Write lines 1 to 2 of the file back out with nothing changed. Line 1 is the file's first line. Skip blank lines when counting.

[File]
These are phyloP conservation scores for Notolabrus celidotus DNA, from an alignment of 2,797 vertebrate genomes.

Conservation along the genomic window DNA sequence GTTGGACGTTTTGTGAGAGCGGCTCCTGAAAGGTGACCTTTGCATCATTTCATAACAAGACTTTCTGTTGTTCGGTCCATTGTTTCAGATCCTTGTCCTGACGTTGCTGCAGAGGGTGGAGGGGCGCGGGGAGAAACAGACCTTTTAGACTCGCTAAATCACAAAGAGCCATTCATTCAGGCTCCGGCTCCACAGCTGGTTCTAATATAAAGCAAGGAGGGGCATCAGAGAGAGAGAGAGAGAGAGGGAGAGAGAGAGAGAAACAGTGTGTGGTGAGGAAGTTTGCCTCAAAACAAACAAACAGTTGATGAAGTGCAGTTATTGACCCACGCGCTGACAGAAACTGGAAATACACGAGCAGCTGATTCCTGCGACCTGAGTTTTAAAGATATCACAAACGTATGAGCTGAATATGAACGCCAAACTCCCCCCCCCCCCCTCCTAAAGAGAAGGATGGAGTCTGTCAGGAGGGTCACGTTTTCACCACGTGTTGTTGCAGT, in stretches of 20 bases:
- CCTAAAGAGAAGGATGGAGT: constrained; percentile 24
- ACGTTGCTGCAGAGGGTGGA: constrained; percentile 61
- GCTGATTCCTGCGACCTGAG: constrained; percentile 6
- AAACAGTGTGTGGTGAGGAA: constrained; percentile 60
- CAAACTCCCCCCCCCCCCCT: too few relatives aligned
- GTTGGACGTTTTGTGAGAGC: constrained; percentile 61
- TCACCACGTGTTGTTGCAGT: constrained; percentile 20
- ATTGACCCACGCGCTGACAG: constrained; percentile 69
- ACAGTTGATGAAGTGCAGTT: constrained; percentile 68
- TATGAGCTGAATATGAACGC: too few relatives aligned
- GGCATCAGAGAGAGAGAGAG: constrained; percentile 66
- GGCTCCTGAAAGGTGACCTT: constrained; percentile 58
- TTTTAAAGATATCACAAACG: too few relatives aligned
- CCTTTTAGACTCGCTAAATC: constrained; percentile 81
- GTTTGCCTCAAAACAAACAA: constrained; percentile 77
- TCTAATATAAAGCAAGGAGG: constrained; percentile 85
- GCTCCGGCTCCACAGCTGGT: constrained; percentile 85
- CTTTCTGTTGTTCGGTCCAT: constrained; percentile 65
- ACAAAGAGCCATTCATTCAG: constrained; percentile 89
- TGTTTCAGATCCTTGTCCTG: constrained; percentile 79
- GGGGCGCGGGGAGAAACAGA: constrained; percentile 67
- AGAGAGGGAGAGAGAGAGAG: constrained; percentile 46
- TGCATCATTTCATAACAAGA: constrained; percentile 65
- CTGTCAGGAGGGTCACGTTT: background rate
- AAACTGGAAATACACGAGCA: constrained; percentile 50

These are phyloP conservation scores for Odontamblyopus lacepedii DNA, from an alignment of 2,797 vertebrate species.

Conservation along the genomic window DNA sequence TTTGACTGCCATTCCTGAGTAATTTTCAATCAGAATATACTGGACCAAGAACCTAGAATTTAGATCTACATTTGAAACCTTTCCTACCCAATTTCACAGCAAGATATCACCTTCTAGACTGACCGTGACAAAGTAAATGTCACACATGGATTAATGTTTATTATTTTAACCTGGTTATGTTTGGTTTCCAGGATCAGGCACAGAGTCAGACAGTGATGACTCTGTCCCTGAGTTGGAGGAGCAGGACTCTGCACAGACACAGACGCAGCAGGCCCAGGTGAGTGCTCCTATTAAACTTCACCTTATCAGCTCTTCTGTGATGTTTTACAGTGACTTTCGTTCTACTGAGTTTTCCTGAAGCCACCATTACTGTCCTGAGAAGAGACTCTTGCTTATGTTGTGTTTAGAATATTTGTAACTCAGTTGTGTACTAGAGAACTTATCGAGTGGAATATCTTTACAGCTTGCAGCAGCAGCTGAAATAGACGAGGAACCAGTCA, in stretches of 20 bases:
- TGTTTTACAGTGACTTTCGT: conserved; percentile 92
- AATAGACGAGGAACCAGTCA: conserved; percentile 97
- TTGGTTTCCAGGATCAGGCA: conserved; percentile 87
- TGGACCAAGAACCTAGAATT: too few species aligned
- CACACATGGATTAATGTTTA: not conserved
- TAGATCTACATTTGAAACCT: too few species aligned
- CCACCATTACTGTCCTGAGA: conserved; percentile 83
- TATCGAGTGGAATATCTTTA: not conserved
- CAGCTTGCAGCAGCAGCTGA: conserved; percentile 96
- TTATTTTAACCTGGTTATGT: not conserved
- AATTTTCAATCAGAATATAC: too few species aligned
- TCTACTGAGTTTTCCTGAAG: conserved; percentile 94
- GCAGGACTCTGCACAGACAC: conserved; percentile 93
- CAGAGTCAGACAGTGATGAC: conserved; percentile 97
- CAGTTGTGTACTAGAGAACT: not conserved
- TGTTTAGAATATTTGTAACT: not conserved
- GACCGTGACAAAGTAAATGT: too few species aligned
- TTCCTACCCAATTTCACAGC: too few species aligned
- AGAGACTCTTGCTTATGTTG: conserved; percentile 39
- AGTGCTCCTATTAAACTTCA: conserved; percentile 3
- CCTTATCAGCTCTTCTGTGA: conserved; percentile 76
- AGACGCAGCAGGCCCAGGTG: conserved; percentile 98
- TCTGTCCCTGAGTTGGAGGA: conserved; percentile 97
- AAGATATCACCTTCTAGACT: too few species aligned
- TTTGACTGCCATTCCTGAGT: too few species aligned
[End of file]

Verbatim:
These are phyloP conservation scores for Notolabrus celidotus DNA, from an alignment of 2,797 vertebrate genomes.

Conservation along the genomic window DNA sequence GTTGGACGTTTTGTGAGAGCGGCTCCTGAAAGGTGACCTTTGCATCATTTCATAACAAGACTTTCTGTTGTTCGGTCCATTGTTTCAGATCCTTGTCCTGACGTTGCTGCAGAGGGTGGAGGGGCGCGGGGAGAAACAGACCTTTTAGACTCGCTAAATCACAAAGAGCCATTCATTCAGGCTCCGGCTCCACAGCTGGTTCTAATATAAAGCAAGGAGGGGCATCAGAGAGAGAGAGAGAGAGAGGGAGAGAGAGAGAGAAACAGTGTGTGGTGAGGAAGTTTGCCTCAAAACAAACAAACAGTTGATGAAGTGCAGTTATTGACCCACGCGCTGACAGAAACTGGAAATACACGAGCAGCTGATTCCTGCGACCTGAGTTTTAAAGATATCACAAACGTATGAGCTGAATATGAACGCCAAACTCCCCCCCCCCCCCTCCTAAAGAGAAGGATGGAGTCTGTCAGGAGGGTCACGTTTTCACCACGTGTTGTTGCAGT, in stretches of 20 bases: